Tonight, I’m sitting here alone. I’m listening to music with Bluetooth headphones on listening to an ambient music track of a Japanese temple in the middle of winter. I’m sitting here thinking why I would like to write an open letter to my depression. Truth be told, it was a spur-of-the-moment thing. And I’m not sure what I should write. Of course, I could blame the medical marijuana I’m on at the present moment. Or I could be even more honest with myself that most of my writing is spur-of-the-moment. As has been with most of my life, plans and outlines fail me most days so I improvise and keep ahold of an image of where I want to be in five to seven years. As it also said, going from one destination to the other doesn’t do us any good if we don’t address where we currently sit.

Depression: where did you come from?

When did you first step into my life? Or are you the kind that hides just outside my view, in the corners, beneath the couch or under my bed? Maybe I’ll never know when you wormed your way into my life, but I must accept you are a mangy beast I fed once thus found yourself now attached.

What I do wish for in this moment is to write this letter to you in hopes that one day you’ll become a shadow of a cell in my brain rather than my entire being. You see, you and I will never get along. We are too toxic for one another as you sometimes took the form of a slow acid drip on my brain, allowing your friends – anxiety and PTSD – to rob me of the air in my lungs.

Damn, I should work out more I thought to myself climbing the stairs to my apartment when in truth you placed the heaviest of weights in my feet, hoping I’d give in.

Once in a while I ponder what your true form is. What do you look like, depression? Are you just as ugly as the monsters both reality and fiction show you as? Are you a descending, thick, black cloud? Or are you very much an inspiration for the tentacled and grotesque monsters in Dungeons & Dragons, my favorite table top RPG?

It is always a roll of the dice with you, isn’t it? Never knowing how much damage can or will be done until it’s too late.

Sometimes you won.

And sometimes, I asked myself whether I should ever forgive you for winning the war against my brother, whose two children and wife he left behind in your wake.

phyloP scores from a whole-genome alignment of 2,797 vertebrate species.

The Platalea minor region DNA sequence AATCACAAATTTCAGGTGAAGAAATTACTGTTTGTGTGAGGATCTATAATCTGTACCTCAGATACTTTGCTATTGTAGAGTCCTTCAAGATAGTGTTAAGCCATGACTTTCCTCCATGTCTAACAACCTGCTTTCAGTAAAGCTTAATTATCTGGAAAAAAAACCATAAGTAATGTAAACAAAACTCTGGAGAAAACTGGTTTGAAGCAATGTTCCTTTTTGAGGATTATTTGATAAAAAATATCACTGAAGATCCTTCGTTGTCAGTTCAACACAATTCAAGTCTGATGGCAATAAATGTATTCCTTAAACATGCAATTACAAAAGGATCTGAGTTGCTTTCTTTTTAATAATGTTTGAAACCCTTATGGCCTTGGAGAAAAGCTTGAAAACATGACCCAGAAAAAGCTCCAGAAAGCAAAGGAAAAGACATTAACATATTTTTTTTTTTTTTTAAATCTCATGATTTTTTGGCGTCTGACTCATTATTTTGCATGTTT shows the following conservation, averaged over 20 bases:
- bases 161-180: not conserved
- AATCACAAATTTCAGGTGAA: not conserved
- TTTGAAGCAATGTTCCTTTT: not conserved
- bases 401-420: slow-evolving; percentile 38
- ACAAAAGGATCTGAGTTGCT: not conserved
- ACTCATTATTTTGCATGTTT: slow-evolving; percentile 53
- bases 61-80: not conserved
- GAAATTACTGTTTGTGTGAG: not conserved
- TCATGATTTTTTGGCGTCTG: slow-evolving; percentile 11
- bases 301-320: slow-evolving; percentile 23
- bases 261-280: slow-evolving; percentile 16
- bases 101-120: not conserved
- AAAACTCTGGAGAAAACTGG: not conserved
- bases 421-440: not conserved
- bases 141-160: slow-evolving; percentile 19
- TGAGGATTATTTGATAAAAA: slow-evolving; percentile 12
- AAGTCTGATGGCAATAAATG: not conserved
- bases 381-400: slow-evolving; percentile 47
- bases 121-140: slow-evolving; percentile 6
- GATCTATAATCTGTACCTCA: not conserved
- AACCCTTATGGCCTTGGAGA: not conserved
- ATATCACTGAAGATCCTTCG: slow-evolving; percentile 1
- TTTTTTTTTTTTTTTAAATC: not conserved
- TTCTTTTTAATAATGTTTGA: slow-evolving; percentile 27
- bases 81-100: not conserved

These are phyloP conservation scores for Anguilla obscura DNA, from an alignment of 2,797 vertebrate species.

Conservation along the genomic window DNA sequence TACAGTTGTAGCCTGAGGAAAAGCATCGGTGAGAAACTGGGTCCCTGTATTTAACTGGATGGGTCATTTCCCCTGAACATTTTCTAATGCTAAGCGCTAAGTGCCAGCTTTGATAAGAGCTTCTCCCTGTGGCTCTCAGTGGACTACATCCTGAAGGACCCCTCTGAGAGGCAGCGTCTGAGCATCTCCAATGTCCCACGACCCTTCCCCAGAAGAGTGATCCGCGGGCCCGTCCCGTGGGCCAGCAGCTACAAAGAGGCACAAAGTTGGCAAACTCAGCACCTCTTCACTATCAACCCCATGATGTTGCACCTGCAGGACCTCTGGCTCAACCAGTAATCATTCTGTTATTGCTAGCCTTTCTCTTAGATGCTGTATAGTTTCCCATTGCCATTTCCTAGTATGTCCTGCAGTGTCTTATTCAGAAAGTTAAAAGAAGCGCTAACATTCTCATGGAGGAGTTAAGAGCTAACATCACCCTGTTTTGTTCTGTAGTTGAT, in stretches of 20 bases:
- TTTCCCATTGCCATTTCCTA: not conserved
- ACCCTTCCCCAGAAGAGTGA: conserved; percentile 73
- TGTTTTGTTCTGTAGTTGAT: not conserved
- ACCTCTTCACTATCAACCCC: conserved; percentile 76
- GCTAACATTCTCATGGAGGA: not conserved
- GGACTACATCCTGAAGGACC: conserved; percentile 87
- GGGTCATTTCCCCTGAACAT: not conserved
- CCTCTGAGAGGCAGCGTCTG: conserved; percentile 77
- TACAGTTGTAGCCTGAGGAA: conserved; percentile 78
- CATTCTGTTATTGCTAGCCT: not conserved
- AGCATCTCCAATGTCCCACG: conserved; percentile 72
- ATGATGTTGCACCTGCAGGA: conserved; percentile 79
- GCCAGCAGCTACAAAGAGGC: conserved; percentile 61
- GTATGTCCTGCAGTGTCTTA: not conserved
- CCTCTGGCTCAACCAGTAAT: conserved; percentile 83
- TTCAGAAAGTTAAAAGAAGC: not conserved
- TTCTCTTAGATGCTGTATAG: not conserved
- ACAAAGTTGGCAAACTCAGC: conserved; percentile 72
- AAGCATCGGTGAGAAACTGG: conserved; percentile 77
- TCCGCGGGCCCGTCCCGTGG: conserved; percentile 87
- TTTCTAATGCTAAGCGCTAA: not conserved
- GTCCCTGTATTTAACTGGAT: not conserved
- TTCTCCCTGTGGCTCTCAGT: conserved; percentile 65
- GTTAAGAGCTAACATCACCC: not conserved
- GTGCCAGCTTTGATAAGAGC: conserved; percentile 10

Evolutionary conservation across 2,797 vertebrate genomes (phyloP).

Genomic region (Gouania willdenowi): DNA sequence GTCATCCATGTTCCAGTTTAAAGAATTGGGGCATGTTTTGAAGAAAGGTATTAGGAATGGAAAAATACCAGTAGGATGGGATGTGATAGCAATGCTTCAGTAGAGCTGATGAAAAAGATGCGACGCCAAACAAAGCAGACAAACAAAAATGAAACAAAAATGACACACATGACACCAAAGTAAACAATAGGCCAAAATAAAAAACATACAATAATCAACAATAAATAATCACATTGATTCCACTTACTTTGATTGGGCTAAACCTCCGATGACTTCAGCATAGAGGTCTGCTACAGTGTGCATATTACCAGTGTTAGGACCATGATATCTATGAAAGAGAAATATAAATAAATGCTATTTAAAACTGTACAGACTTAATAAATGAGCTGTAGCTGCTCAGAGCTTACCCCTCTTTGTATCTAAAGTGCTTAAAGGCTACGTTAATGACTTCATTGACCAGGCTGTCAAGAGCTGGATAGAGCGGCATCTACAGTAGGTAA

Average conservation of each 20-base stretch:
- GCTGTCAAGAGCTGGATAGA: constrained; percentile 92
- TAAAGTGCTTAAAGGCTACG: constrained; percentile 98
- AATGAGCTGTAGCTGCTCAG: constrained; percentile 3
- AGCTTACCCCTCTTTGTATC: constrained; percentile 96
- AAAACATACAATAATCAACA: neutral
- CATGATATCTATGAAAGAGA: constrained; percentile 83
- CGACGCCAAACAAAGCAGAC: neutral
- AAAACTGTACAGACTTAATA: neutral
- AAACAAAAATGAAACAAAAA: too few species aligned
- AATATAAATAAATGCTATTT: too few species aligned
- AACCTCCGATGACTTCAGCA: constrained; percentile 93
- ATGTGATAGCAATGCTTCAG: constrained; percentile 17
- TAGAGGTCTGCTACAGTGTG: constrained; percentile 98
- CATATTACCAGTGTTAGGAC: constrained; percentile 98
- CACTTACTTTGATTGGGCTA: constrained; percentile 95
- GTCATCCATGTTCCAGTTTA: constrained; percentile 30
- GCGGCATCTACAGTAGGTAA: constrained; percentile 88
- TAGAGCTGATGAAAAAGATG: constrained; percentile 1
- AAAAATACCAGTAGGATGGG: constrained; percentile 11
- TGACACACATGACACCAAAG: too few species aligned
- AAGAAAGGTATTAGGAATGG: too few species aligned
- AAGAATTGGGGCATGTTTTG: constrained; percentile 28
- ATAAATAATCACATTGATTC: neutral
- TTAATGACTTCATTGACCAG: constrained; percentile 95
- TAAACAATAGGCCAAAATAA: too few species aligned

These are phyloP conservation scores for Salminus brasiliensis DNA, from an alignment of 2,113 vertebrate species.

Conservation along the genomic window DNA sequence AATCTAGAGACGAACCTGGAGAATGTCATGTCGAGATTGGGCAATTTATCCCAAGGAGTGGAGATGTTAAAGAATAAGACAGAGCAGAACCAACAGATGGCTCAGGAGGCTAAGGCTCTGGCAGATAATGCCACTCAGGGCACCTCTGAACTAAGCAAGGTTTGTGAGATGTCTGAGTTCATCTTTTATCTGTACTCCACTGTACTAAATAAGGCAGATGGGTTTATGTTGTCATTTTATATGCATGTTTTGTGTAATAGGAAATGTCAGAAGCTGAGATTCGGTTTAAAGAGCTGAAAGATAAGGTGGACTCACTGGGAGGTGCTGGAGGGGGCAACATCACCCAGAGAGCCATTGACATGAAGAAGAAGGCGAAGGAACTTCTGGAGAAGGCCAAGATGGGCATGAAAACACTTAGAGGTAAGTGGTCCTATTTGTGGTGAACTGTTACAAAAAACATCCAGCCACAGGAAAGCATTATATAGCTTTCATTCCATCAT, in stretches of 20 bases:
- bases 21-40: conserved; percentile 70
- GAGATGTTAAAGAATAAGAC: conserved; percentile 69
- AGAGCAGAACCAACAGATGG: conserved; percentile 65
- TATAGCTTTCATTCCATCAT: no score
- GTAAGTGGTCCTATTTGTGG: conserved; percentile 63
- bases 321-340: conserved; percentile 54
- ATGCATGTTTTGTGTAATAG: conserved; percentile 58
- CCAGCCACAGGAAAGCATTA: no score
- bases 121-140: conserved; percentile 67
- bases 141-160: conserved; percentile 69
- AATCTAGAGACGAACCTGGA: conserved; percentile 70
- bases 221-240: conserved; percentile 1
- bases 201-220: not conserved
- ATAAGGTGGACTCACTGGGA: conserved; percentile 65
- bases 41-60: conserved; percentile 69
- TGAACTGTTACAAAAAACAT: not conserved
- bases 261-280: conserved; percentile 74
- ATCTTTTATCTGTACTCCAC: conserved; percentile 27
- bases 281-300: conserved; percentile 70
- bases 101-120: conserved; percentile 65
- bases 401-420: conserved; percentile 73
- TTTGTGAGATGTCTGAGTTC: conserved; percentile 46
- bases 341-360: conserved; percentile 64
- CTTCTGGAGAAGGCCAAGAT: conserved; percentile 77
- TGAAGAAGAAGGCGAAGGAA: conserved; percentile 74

But you know as well as I do that, in reality, we can’t pick up a new piece of paper where we can create new characters from and start again; if it were ever only that simple. Unless you were a necromancer, but that’s an entirely different story and situation.

I’ll admit, you did give me a sense of humor about life with you, though. Is that why you took one of our favorite actors in the entire world from us? That’s another thing with you: forcing some of us to hide our shame of you behind a mask, behind the laughter. That same mask comes off when you’ve won as if to say “It was me all along. My count only grows.”

I remember one day when I was twenty-two years old, you fell over me in an incredibly weighted and the blackest blanket you could find. Your modus operandi: swallowing me up in worthlessness. You took my vice and created a monster, leaving my wife at the time to come home from work to find me on the couch, unconscious. At the time, we had kept it to ourselves, especially as I slowly returned to reality in our bed, her on the phone with my best friend at the time giving him an update on my condition. But you were also there at my side when I contemplated the rifle that I sold later putting it into my mouth. You are very much the cause of the darkest of my thoughts.

Is that how a children’s book writer should talk? Should I be open about my mental health? Well, I can’t call myself a warrior against your army of darkness, a mental health advocate, if I’m not. Right?

You are unabashedly a force of destruction – a proud, gluttonous despot ruler.

But as if with all tyrannical rulers, just as every beginning has its end, so too shall you end your reign of terror.

Oh, how I could naively wish for you to be destroyed, to leave, never to return again to anyone’s body or mind. Maybe one day you will. Because I’ve spent long enough in your darkness to no longer be afraid of what and who you are. I’ve spent long enough down in your deep well of sadness to know by looking upwards…

…the light will always return.